“When we established the Hansen Professorship, I certainly hoped that he would be the first recipient,” Hansen says. “But it was all the more gratifying that the College made that decision, thereby recognizing what so many students have known for 39 years: David Lagomarsino represents the best of what Dartmouth has to offer its students.”
A Temporary Occupation
“I am only accidentally a historian,” Lagomarsino says. A traveling fellowship from Harvard took him to Cambridge in England, where he intended to work on a two-year master’s degree in history.
“I fell under the spell of my mentor at Cambridge, the great professor Sir John Elliott,” a leading historian of the early modern period in Europe, particularly 16th- and 17th-century Spain.
Elliott convinced Lagomarsino to work for a PhD, and to do it in three years. Lagomarsino made Philip II of Spain the focus of his work, and in the process discovered a knack for reading the impenetrable hand of Philip II, one of the first kings who conducted the business of the empire by personally penning his orders and annotating incoming reports—a boon to historians, Lagomarsino says.
Even with a new PhD, “I planned all along to go into business. History was a diversionary side trip,” Lagomarsino says.
He was considering a job offer in publishing in New York when he spied an ad about an academic position teaching Spanish history at Dartmouth. “It was the only job in the universe designed for someone who had studied everything I had just studied,” he says.
He took the job, moved to Hanover with his wife and 3-year-old son and started work. “The idea was to come here for four or five years. . . . Then I could go and get a real job. That was 39 years ago,” he says.
As he developed his classes, Lagomarsino’s passion for the drama and grand characters of the Golden Age of Spain inspired his students, and he discovered a shared enthusiasm and exchange of ideas with Dartmouth undergrads that inspired him all the more. He still hears from alumni in all fields—an insurance company president, a state Supreme Court justice, a business school dean—who recall classes with him and specific stories from the reign of Charles V or Philip II.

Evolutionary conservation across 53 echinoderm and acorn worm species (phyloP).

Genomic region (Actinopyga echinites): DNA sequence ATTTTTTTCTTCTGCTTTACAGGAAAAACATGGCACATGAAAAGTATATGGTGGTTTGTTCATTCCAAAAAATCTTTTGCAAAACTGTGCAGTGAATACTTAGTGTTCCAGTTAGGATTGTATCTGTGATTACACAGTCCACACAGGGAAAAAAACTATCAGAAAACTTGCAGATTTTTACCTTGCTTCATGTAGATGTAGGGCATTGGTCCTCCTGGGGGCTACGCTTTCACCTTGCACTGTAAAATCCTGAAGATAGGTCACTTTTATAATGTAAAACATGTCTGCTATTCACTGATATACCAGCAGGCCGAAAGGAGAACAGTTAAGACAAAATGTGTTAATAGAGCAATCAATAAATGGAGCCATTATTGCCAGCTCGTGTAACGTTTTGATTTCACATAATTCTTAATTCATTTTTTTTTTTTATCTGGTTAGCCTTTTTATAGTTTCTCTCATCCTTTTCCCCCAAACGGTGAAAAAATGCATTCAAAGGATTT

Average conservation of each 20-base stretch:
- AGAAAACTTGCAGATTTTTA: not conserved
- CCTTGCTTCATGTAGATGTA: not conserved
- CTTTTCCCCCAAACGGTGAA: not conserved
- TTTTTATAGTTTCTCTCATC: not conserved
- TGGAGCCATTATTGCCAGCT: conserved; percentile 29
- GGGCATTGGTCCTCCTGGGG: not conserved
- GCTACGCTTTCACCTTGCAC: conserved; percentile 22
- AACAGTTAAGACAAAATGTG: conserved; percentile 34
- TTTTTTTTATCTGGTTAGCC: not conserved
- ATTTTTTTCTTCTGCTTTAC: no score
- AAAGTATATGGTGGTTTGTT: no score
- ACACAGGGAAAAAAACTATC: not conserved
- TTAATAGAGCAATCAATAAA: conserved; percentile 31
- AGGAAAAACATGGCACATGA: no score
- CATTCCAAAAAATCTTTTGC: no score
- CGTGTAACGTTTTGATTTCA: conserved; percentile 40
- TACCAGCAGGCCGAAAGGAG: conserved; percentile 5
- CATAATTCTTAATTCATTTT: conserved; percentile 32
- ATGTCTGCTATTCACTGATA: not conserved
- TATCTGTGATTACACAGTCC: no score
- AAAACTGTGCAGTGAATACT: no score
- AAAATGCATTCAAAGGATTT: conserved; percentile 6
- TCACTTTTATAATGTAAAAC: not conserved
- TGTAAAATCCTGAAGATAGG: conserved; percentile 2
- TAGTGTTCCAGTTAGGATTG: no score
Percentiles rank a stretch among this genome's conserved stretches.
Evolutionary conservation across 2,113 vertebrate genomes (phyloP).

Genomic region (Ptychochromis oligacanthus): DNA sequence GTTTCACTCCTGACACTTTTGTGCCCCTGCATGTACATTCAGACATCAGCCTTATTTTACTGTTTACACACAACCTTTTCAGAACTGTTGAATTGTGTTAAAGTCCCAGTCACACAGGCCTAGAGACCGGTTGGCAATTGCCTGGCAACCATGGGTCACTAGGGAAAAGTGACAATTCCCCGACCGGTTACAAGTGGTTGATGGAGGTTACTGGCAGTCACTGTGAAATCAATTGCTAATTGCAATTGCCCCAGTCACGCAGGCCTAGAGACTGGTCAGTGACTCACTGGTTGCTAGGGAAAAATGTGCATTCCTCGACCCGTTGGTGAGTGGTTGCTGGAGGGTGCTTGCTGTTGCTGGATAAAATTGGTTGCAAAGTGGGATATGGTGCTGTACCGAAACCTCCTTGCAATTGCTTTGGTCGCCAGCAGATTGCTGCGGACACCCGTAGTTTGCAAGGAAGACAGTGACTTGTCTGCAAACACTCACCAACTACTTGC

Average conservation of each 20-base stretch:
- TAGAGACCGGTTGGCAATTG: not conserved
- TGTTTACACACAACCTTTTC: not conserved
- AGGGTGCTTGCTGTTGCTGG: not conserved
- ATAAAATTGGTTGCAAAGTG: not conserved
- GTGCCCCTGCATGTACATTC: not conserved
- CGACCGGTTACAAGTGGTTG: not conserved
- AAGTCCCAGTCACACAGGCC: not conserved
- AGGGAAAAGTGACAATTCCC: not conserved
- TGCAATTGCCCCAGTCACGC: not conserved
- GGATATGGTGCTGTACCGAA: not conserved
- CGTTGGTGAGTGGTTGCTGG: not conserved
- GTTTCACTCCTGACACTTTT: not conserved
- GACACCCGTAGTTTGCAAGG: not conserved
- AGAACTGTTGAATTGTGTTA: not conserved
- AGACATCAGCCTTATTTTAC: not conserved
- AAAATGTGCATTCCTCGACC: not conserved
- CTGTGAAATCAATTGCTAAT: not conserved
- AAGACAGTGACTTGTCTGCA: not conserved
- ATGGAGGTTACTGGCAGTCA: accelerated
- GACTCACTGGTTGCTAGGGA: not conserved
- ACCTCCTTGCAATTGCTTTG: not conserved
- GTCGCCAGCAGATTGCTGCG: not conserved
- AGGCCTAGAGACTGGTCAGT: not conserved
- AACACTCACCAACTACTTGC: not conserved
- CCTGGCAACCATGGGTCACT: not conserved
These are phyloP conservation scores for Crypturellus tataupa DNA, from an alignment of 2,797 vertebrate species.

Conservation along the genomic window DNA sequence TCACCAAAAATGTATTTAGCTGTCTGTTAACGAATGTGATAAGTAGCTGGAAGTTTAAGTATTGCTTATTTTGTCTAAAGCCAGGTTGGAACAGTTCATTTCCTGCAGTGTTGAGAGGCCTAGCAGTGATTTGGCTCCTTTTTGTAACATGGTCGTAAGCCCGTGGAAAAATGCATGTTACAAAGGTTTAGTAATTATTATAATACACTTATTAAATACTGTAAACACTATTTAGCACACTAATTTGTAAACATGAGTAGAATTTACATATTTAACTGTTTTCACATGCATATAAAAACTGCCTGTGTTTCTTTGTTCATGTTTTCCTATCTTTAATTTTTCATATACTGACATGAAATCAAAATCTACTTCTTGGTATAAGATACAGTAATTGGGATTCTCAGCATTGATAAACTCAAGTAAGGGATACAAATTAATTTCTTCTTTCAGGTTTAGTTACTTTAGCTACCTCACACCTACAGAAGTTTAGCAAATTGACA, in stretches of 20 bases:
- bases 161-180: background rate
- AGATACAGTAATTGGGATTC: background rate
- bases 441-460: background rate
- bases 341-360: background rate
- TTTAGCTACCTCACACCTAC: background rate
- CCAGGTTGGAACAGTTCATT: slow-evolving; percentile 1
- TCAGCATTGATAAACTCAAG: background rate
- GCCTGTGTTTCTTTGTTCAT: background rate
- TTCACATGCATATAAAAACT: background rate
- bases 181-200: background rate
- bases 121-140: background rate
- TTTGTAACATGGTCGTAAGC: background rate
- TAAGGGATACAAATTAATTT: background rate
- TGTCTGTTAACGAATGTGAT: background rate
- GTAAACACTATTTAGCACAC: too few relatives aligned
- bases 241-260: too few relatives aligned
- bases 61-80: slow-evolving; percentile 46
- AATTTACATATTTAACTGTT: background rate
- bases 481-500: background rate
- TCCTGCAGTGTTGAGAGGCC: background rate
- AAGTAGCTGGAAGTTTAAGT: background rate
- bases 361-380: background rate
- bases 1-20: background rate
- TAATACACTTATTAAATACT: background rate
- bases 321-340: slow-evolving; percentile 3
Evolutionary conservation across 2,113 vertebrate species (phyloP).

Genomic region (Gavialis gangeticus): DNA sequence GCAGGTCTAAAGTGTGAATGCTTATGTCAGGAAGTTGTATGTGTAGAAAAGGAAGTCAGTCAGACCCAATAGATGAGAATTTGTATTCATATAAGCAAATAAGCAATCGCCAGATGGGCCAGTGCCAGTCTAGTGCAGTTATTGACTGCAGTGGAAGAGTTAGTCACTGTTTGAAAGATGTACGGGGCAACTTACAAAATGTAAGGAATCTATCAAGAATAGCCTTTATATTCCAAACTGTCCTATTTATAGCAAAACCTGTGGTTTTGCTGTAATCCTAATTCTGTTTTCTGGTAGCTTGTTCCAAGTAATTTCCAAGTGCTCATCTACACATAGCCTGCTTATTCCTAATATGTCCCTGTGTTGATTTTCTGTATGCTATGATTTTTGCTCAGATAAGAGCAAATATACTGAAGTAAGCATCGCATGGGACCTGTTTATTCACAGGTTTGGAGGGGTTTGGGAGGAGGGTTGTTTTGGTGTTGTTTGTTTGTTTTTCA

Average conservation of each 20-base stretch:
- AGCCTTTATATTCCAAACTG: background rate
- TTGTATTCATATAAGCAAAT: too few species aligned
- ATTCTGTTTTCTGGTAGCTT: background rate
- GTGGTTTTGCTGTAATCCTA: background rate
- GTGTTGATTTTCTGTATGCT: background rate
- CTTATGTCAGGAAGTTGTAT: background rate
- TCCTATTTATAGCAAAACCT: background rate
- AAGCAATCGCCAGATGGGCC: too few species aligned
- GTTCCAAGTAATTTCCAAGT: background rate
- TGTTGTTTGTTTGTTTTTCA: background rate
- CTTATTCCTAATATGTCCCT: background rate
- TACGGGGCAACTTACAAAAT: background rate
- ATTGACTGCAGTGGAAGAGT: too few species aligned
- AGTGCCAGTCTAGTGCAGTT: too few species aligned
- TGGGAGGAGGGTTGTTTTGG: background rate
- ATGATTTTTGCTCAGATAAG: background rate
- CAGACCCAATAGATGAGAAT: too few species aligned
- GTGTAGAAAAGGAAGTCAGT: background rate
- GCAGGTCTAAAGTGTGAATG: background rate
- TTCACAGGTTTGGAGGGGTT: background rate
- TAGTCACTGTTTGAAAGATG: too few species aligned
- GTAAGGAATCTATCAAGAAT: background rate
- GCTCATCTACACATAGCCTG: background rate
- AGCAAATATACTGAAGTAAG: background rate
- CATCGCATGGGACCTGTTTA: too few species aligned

He teaches “The History of Europe in Medieval and Early Modern Times,” a survey course that emphasizes critical reading and interpreting sources through reading of primary documents like the Magna Carta and contemporary writings from the time of Charlemagne. He also teaches “Early Modern Europe” and “Spain and the Golden Age.”
But the class he enjoys most, he says, is a first-year seminar on the Spanish Armada. “That legendary battle takes place in 1588. The battle goes on over nine days but to understand what happens and why, you have to back up and understand the 50 years leading up to it and all the various personalities and the different political and ideological interests at play. That’s a challenge—but also enormous fun to teach.”
Maura Farley ’13, also a valedictorian, captures this sense of fun in a tribute to Lagomarsino.
“Emperor Charles V would be most proud of Professor Lagomarsino, for he sails far, far beyond the Pillars of Hercules in all of his endeavors as a historian and a teacher,” she says. “I know that I speak for many of my peers when I say that it was a true privilege and a true pleasure to work with this ilustrísimo y excelente señor!”